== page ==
For the Touchpad (which I do not own) I assume it would be a welcome difference and work quite well. But for my mouse, not so. Here I think Apple should have let users decide to go to their “natural” scroll, but not make it a system default.
4. Adobe Photoshop CS5 Failure
CS5 refuses to open my .PSD files. It will randomly select a file to open occasionally, but for the most part many of my files are in-accessible. I’ve managed to work around this; thankfully I still had an older install of CS4 on my system for backwards compatibility. I’ve tried repairing permissions on my disk, checking if the files were corrupted, trashing Photoshop preferences, and going so far as to reinstalling CS5 to no avail.
Seeing as this is the core application I use on OSX and the primary file type I open, quite a big glitch in my workflow.
5. Spotlight Indexing
It took around 5-6 hours for Lion to index the contents of my HDD on my 27” iMac. It’s around 200 GB of data, which isn’t ridiculously small, but the larger issue was my computer was essentially useless during this time and slowed to a crawl doing even simple web browsing. I’ve found this index issue on both my home machine and laptop as well.
6. Windows + Lion via Samba Sharing = NOPE!
Something is broken with the file sharing via Samba in this first version of Lion (at least for me). I previously was able to share work folders with co-workers that could then access via Windows 7. Very, very useful. Since installing Lion, I’ve received feedback from others that they can no longer access my shares and receive prompts to “login”. Even when I setup custom credentials for my machine it rejects them. Multiple troubleshooting steps proved largely ineffective; added users, rebuilt permissions, opened all sharing preferences…and the list goes on…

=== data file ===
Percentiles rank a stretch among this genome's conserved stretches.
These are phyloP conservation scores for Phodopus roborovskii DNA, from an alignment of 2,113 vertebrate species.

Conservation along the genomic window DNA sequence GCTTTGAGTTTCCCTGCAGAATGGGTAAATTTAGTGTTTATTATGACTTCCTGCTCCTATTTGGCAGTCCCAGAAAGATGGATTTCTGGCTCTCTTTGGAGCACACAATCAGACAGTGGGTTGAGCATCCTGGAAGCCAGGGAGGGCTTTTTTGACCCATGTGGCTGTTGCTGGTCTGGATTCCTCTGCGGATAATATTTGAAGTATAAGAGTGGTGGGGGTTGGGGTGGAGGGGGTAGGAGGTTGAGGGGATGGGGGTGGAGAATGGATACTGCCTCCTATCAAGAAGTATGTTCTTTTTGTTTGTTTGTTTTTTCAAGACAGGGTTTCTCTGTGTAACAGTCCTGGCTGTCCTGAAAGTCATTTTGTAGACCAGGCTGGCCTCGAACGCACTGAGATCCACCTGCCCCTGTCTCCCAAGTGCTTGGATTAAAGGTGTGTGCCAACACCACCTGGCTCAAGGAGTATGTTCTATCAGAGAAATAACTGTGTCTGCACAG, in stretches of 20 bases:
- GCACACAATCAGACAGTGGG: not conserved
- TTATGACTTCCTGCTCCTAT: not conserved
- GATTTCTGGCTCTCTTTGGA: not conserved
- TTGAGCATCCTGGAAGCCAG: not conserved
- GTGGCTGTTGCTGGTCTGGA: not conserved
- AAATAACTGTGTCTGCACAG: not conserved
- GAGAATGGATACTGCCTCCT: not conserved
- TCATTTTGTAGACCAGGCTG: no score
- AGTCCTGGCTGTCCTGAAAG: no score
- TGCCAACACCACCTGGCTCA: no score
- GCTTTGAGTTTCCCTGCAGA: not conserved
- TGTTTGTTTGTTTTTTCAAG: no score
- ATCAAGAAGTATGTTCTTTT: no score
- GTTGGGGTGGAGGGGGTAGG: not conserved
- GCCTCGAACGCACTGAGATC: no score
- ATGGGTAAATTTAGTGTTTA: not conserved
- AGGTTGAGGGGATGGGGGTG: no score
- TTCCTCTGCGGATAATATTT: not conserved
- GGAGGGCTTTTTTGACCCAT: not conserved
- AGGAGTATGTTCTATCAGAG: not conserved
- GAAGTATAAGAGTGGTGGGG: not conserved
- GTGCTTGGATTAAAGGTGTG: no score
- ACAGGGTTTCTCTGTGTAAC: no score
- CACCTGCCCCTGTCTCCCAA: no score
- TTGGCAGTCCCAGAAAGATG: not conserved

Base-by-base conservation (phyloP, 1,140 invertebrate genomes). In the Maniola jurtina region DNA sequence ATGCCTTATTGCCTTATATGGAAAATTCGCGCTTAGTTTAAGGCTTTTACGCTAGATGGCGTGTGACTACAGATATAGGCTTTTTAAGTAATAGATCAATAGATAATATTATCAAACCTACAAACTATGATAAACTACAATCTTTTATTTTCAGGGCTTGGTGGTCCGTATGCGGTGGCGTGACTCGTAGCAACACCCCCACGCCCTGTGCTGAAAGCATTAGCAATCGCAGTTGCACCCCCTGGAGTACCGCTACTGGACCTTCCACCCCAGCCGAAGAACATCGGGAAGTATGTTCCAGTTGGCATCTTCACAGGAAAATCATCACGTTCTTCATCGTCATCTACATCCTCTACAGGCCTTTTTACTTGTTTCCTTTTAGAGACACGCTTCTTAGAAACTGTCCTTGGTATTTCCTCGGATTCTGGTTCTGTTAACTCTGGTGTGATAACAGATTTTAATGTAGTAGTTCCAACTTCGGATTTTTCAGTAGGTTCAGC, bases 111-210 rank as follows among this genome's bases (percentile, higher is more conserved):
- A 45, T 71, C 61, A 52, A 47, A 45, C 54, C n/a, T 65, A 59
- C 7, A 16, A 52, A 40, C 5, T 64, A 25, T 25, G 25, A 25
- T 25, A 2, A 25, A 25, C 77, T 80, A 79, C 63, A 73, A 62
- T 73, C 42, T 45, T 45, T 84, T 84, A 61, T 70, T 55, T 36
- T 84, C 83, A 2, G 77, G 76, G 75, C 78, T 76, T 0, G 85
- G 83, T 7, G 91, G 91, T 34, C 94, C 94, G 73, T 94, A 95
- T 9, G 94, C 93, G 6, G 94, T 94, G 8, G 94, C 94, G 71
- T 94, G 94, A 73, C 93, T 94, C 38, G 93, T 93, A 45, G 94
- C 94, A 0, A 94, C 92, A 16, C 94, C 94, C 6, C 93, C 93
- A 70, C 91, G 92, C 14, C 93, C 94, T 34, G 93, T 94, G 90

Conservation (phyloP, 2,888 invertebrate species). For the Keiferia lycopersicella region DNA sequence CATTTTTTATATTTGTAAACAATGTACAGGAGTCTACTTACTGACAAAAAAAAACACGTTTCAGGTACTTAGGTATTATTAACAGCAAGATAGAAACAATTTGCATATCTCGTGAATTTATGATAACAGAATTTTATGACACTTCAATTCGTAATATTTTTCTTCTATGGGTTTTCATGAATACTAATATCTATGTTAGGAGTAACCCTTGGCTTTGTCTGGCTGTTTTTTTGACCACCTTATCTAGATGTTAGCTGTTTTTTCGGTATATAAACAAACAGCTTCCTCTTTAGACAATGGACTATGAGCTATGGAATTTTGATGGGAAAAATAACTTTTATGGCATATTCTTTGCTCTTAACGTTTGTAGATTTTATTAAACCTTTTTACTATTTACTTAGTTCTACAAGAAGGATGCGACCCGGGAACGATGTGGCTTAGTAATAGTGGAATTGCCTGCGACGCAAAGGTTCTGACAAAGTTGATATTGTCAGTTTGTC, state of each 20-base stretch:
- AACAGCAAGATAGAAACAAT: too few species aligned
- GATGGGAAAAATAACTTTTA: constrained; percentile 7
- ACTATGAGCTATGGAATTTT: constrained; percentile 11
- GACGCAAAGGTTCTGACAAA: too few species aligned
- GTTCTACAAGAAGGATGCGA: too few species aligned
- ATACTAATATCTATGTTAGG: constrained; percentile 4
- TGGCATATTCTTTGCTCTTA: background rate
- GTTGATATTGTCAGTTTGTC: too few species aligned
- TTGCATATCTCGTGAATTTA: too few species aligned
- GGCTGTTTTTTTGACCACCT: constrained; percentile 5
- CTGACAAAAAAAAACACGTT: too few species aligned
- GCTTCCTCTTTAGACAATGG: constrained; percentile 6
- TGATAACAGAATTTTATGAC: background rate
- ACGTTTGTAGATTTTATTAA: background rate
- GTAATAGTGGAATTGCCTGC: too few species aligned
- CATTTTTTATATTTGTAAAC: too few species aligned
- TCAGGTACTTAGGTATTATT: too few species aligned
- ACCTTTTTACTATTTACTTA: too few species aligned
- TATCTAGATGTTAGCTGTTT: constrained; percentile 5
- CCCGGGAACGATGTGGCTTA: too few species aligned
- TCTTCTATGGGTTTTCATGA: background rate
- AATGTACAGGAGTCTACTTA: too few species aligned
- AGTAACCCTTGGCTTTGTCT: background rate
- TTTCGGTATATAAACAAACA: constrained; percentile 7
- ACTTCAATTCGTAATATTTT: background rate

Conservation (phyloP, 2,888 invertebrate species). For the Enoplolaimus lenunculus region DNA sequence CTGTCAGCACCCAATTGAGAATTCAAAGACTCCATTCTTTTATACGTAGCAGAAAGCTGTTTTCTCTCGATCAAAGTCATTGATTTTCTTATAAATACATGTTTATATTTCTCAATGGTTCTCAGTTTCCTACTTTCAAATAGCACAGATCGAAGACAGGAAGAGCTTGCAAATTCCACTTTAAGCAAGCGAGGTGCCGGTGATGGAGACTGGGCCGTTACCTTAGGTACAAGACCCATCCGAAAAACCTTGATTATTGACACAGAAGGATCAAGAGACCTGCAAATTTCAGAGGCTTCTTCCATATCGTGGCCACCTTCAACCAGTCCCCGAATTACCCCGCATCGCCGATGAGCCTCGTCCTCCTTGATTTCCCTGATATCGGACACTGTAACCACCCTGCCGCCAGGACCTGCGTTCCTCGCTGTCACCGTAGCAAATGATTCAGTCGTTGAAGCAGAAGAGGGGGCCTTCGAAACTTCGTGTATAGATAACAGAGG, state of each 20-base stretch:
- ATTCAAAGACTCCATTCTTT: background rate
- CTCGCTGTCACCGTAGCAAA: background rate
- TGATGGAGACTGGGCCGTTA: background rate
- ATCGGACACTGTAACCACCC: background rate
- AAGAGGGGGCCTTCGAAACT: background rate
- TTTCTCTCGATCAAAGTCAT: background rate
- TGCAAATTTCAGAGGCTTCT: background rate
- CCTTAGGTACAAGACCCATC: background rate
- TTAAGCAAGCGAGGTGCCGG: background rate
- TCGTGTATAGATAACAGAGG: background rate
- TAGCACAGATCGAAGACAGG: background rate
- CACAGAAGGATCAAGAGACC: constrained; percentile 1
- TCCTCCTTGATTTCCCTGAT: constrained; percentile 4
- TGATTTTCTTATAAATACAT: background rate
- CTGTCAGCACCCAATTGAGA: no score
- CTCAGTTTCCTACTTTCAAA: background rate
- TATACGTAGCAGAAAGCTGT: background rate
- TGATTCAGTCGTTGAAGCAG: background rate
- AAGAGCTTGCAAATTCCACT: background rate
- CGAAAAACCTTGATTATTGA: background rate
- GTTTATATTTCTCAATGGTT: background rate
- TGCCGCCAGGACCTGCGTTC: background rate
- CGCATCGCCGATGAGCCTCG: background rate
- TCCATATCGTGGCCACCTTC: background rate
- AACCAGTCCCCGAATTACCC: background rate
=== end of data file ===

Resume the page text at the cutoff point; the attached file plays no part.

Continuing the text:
7. Where For Art Thou, Color Finder Icons?
I miss my finder icons being colored. In a largely desaturated GUI I prefer the color splash provided by Snow Leopard. The color encoding proved extremely useful for me and I find myself now having to read the labels (especially so with the introduction of a few new icons in the sidebar). A minor annoyance.
8. I Like It
Aside from these issues, I greatly enjoy the majority of the improvements made to the operating system. Mission Control (Originally called “Spaces”) is extremely useful and I’ve already integrated multiple desktops into my workflow effectively. Launchpad is more of a visual novelty (I can get to things faster in a Finder window list versus scrolling 27” pages) but I enjoy looking at it. I’d say it’s usefulness would only be apparent if my monitor was a touchscreen. The most overlooked feature though is the new “AirDrop”, which allows you to quickly and easily share files with another user. It’s super sweet, and just “works”. The refined GUI is a solid step in a good direction and appeals to me aesthetically.
If you’re a graphic designer, I would hold off until some of the obvious issues are ironed out that affect our work flow. Otherwise, I think it is a solid introduction into what I think is Apple’s next push to something greater: Multitouch iMacs? 17” OSX Tablets? Only time will tell.